Comment: Hydrogen and cryogenics hold keys to net-zero aviation

King’s College London’s Prof David Moxey, Dr Mark Ainslie and Dr Mashy Green explore some of the engineering hurdles on the path to Jet Zero

The Cheeta concept is powered by fuel cells filed with liquid hydrogen from tanks above the cabin
The Cheeta concept is powered by fuel cells filed with liquid hydrogen from tanks above the cabin - University of Illinois Urbana-Champaign/ NASA

Commercial aviation, powered by fossil fuels, contributes to around 2.5 per cent of global CO2 emissions, with the UK being one of the top five countries for passenger aviation-related emissions. These are likely to increase, with the International Energy Agency estimating that the demand for passenger (and freight) aviation will triple between now and 2070.

The need to cut carbon emissions in the aviation industry is huge, and the government is making similarly large commitments.  Last year the UK published its Jet Zero strategy, setting out how it would achieve net-zero aviation by 2050.

There is much to do to hit this ambitious target; rapid, disruptive technological innovations are required. Hydrogen-based aviation is one such innovation, and superconducting electrical machines are another. To stand a chance of achieving these net-zero objectives, researchers will need to accelerate the deployment of these technologies in future aircraft.

Hydrogen-based aviation

Hydrogen-based solutions are a leading candidate in the move towards net-zero aviation, pivoting away from conventional jet fuels such as aviation kerosene, to hydrogen combustion (H2C) using cryogenic liquid hydrogen (LH2). Currently, no achievable alternatives for 100 per cent carbon-free long-haul flights exist other than H2C.

LH2 is uniquely suitable as an alternative to kerosene as it offers almost three times its energy density and when burned produces only water vapour, rather than CO2. LH2 can also be produced by electrolysis using electricity generated from renewable sources to generate green hydrogen, offering a 100 per cent carbon-free energy source.

However, hydrogen has a much lower volumetric energy density (around eight times) than jet fuel, so despite carrying more energy per kilogram, liquid hydrogen requires significantly more storage volume. Combined with the fact that hydrogen requires storing in –253°C pressurised containers, this poses significant challenges for traditional aircraft design. As conditions inside these pressurised tanks change and liquid is pumped out, the rate of evaporation of fuel increases. Greater levels of gas inside the tank increase the pressure within, requiring additional safety precautions to avoid the tank becoming compromised mid-flight.

A move to H2C will require redesigning not only combustion engines - an ongoing effort by the likes of Airbus, Rolls-Royce and others - but of the whole aircraft to be able to safely store and manage LH2 onboard. To meet these challenges, significant research is required to better understand the fundamental behaviour of liquid hydrogen.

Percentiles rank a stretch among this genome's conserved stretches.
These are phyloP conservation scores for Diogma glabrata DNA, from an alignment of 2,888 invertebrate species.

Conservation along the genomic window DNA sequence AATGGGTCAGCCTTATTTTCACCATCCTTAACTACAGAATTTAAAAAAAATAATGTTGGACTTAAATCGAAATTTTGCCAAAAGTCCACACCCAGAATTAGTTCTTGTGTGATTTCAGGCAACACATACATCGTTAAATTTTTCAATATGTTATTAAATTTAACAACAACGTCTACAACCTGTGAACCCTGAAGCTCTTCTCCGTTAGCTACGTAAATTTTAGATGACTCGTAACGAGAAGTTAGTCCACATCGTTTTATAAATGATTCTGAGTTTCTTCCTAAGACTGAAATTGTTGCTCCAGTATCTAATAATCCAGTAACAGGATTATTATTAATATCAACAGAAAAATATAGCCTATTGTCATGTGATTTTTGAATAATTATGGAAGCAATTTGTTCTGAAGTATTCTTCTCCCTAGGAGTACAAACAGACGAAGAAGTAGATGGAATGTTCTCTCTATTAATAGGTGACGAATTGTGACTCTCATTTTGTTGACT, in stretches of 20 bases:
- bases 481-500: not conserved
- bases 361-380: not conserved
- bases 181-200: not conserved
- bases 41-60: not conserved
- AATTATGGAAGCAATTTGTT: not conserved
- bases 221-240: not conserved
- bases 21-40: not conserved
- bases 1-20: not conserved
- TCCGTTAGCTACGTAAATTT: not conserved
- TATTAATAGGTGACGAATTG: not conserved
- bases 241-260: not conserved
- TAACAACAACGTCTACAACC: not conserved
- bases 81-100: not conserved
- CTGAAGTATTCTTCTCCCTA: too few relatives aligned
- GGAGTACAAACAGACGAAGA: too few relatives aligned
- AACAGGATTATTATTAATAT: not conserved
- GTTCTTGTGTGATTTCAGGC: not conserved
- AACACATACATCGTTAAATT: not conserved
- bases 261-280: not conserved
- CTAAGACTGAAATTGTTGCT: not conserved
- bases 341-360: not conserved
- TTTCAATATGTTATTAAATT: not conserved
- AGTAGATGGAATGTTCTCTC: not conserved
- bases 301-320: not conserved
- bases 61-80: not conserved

Superconducting electric machines: the key is cryogenics

All-electric aircraft are another promising alternative to fossil fuels. Yet despite expected efficiencies around performance and emission output, the strict requirements for power-dense, lightweight machines mean applying conventional technology to electrify aircraft poses significant challenges. The incorporation of superconductors at sub-zero cryogenic temperatures promises a path forward.

The ability of superconducting materials to carry large current densities with little resistance makes them attractive in scenarios where high-power density is a necessity, and electrical output must be measured against weight.

The holy grail of superconductivity is a material that superconducts at room temperature, under ambient pressure, and can be fabricated for use in coil windings. It’s unlikely that the latest claim about room-temperature superconductors does this, and until then, superconducting technology will need to be underpinned by cryogenic and vacuum systems. Even “high-temperature” superconductors require cooling to liquid nitrogen temperatures, around –200°C or lower.

For cooling, LH2 is being explored as a viable option for –250°C temperatures since superconductors perform significantly better the cooler they are. Researchers are even looking at dual-purpose LH2 systems for fuelling and cooling all-electric aircraft, like the NASA-backed CHEETA project.

These systems need to be low-weight and inexpensive to see widespread use and must also tackle the issue of ‘AC loss’. When an alternating current (AC) creates a moving magnetic field, this has a dissipative effect on the superconductive materials carrying the current, causing a small resistance where energy is lost – in contrast to direct current (DC) where the resistance is zero.

Because this loss – and the subsequent heat generated – occurs in a cryogenic environment, it takes a lot of energy to extract this heat and maintain the temperatures required for superconductors to operate. For this reason, superconducting machine designs have traditionally only been partially superconducting.

Designing a low-AC loss, fully superconducting machine is therefore of utmost importance, as one would provide unprecedented power densities and pave the way for efficient electric aircraft.

The scale of the issue faced demands a strong response and significant investment is needed to empower the research like that being undertaken in our own Department of Engineering at King’s College London. Industry needs to embrace models which accurately simulate LH2 and superconductors’ combined electromagnetic, thermal and mechanical behaviours to avoid the need for costly physical iterations, so they can be deployed in a tightly regulated industry.

(L-R) Prof David Moxey, Dr Mark Ainslie and Dr Mashy Green from King's College London's Department of Engineering